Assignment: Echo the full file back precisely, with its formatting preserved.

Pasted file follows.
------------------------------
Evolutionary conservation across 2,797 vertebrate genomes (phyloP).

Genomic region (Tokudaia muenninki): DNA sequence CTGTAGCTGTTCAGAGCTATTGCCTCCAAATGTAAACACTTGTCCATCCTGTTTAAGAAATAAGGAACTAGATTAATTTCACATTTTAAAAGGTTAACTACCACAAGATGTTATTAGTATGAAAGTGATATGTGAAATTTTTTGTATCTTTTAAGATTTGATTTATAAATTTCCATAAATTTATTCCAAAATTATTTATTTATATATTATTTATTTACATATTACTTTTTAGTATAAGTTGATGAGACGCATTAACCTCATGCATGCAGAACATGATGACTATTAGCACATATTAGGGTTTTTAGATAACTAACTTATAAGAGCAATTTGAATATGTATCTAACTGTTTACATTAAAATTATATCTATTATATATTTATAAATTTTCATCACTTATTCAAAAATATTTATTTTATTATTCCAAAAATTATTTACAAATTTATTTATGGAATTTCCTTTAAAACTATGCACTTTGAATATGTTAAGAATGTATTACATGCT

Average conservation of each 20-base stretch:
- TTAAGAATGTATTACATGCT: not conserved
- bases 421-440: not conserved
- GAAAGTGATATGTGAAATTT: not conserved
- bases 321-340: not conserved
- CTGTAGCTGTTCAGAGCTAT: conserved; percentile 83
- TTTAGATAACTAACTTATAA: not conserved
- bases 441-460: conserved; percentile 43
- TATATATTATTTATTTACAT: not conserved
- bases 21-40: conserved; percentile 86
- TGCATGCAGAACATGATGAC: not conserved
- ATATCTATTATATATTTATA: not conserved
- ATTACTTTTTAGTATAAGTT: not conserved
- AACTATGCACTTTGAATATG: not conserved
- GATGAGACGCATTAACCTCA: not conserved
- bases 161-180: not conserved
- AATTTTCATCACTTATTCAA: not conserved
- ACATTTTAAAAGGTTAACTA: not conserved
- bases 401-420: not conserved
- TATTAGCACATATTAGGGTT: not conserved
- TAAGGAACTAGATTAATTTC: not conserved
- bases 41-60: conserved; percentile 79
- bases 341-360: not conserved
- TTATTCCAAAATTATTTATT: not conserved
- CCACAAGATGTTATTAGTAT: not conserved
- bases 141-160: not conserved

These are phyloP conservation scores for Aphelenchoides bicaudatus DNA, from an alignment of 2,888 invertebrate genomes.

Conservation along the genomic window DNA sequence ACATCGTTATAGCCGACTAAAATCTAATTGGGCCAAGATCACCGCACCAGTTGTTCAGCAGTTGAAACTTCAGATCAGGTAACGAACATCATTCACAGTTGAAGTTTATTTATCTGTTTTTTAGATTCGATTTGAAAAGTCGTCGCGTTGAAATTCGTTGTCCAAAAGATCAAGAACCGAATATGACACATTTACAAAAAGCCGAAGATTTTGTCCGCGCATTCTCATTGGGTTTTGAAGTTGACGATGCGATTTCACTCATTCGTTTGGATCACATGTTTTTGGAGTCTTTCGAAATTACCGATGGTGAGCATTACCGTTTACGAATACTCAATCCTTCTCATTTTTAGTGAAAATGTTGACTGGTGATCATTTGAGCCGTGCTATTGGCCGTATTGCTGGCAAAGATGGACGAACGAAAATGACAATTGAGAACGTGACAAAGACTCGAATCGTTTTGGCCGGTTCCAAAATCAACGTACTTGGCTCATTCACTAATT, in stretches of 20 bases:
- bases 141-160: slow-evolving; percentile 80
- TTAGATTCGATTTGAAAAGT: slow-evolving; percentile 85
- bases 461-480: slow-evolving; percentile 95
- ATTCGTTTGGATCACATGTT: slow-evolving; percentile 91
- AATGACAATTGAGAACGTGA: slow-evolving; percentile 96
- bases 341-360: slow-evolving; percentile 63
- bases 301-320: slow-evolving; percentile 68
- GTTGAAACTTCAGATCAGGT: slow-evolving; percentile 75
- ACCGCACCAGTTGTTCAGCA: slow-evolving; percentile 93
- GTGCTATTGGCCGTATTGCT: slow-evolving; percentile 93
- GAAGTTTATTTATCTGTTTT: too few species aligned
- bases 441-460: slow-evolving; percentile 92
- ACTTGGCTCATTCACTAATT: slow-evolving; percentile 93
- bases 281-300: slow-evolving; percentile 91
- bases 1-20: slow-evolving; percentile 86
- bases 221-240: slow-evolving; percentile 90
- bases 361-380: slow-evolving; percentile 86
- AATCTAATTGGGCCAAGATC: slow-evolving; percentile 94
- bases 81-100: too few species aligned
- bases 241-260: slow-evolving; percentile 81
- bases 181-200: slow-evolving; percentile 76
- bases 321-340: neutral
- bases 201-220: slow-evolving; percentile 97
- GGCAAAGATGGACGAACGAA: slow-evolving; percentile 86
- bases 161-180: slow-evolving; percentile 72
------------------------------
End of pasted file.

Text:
Evolutionary conservation across 2,797 vertebrate genomes (phyloP).

Genomic region (Tokudaia muenninki): DNA sequence CTGTAGCTGTTCAGAGCTATTGCCTCCAAATGTAAACACTTGTCCATCCTGTTTAAGAAATAAGGAACTAGATTAATTTCACATTTTAAAAGGTTAACTACCACAAGATGTTATTAGTATGAAAGTGATATGTGAAATTTTTTGTATCTTTTAAGATTTGATTTATAAATTTCCATAAATTTATTCCAAAATTATTTATTTATATATTATTTATTTACATATTACTTTTTAGTATAAGTTGATGAGACGCATTAACCTCATGCATGCAGAACATGATGACTATTAGCACATATTAGGGTTTTTAGATAACTAACTTATAAGAGCAATTTGAATATGTATCTAACTGTTTACATTAAAATTATATCTATTATATATTTATAAATTTTCATCACTTATTCAAAAATATTTATTTTATTATTCCAAAAATTATTTACAAATTTATTTATGGAATTTCCTTTAAAACTATGCACTTTGAATATGTTAAGAATGTATTACATGCT

Average conservation of each 20-base stretch:
- TTAAGAATGTATTACATGCT: not conserved
- bases 421-440: not conserved
- GAAAGTGATATGTGAAATTT: not conserved
- bases 321-340: not conserved
- CTGTAGCTGTTCAGAGCTAT: conserved; percentile 83
- TTTAGATAACTAACTTATAA: not conserved
- bases 441-460: conserved; percentile 43
- TATATATTATTTATTTACAT: not conserved
- bases 21-40: conserved; percentile 86
- TGCATGCAGAACATGATGAC: not conserved
- ATATCTATTATATATTTATA: not conserved
- ATTACTTTTTAGTATAAGTT: not conserved
- AACTATGCACTTTGAATATG: not conserved
- GATGAGACGCATTAACCTCA: not conserved
- bases 161-180: not conserved
- AATTTTCATCACTTATTCAA: not conserved
- ACATTTTAAAAGGTTAACTA: not conserved
- bases 401-420: not conserved
- TATTAGCACATATTAGGGTT: not conserved
- TAAGGAACTAGATTAATTTC: not conserved
- bases 41-60: conserved; percentile 79
- bases 341-360: not conserved
- TTATTCCAAAATTATTTATT: not conserved
- CCACAAGATGTTATTAGTAT: not conserved
- bases 141-160: not conserved

These are phyloP conservation scores for Aphelenchoides bicaudatus DNA, from an alignment of 2,888 invertebrate genomes.

Conservation along the genomic window DNA sequence ACATCGTTATAGCCGACTAAAATCTAATTGGGCCAAGATCACCGCACCAGTTGTTCAGCAGTTGAAACTTCAGATCAGGTAACGAACATCATTCACAGTTGAAGTTTATTTATCTGTTTTTTAGATTCGATTTGAAAAGTCGTCGCGTTGAAATTCGTTGTCCAAAAGATCAAGAACCGAATATGACACATTTACAAAAAGCCGAAGATTTTGTCCGCGCATTCTCATTGGGTTTTGAAGTTGACGATGCGATTTCACTCATTCGTTTGGATCACATGTTTTTGGAGTCTTTCGAAATTACCGATGGTGAGCATTACCGTTTACGAATACTCAATCCTTCTCATTTTTAGTGAAAATGTTGACTGGTGATCATTTGAGCCGTGCTATTGGCCGTATTGCTGGCAAAGATGGACGAACGAAAATGACAATTGAGAACGTGACAAAGACTCGAATCGTTTTGGCCGGTTCCAAAATCAACGTACTTGGCTCATTCACTAATT, in stretches of 20 bases:
- bases 141-160: slow-evolving; percentile 80
- TTAGATTCGATTTGAAAAGT: slow-evolving; percentile 85
- bases 461-480: slow-evolving; percentile 95
- ATTCGTTTGGATCACATGTT: slow-evolving; percentile 91
- AATGACAATTGAGAACGTGA: slow-evolving; percentile 96
- bases 341-360: slow-evolving; percentile 63
- bases 301-320: slow-evolving; percentile 68
- GTTGAAACTTCAGATCAGGT: slow-evolving; percentile 75
- ACCGCACCAGTTGTTCAGCA: slow-evolving; percentile 93
- GTGCTATTGGCCGTATTGCT: slow-evolving; percentile 93
- GAAGTTTATTTATCTGTTTT: too few species aligned
- bases 441-460: slow-evolving; percentile 92
- ACTTGGCTCATTCACTAATT: slow-evolving; percentile 93
- bases 281-300: slow-evolving; percentile 91
- bases 1-20: slow-evolving; percentile 86
- bases 221-240: slow-evolving; percentile 90
- bases 361-380: slow-evolving; percentile 86
- AATCTAATTGGGCCAAGATC: slow-evolving; percentile 94
- bases 81-100: too few species aligned
- bases 241-260: slow-evolving; percentile 81
- bases 181-200: slow-evolving; percentile 76
- bases 321-340: neutral
- bases 201-220: slow-evolving; percentile 97
- GGCAAAGATGGACGAACGAA: slow-evolving; percentile 86
- bases 161-180: slow-evolving; percentile 72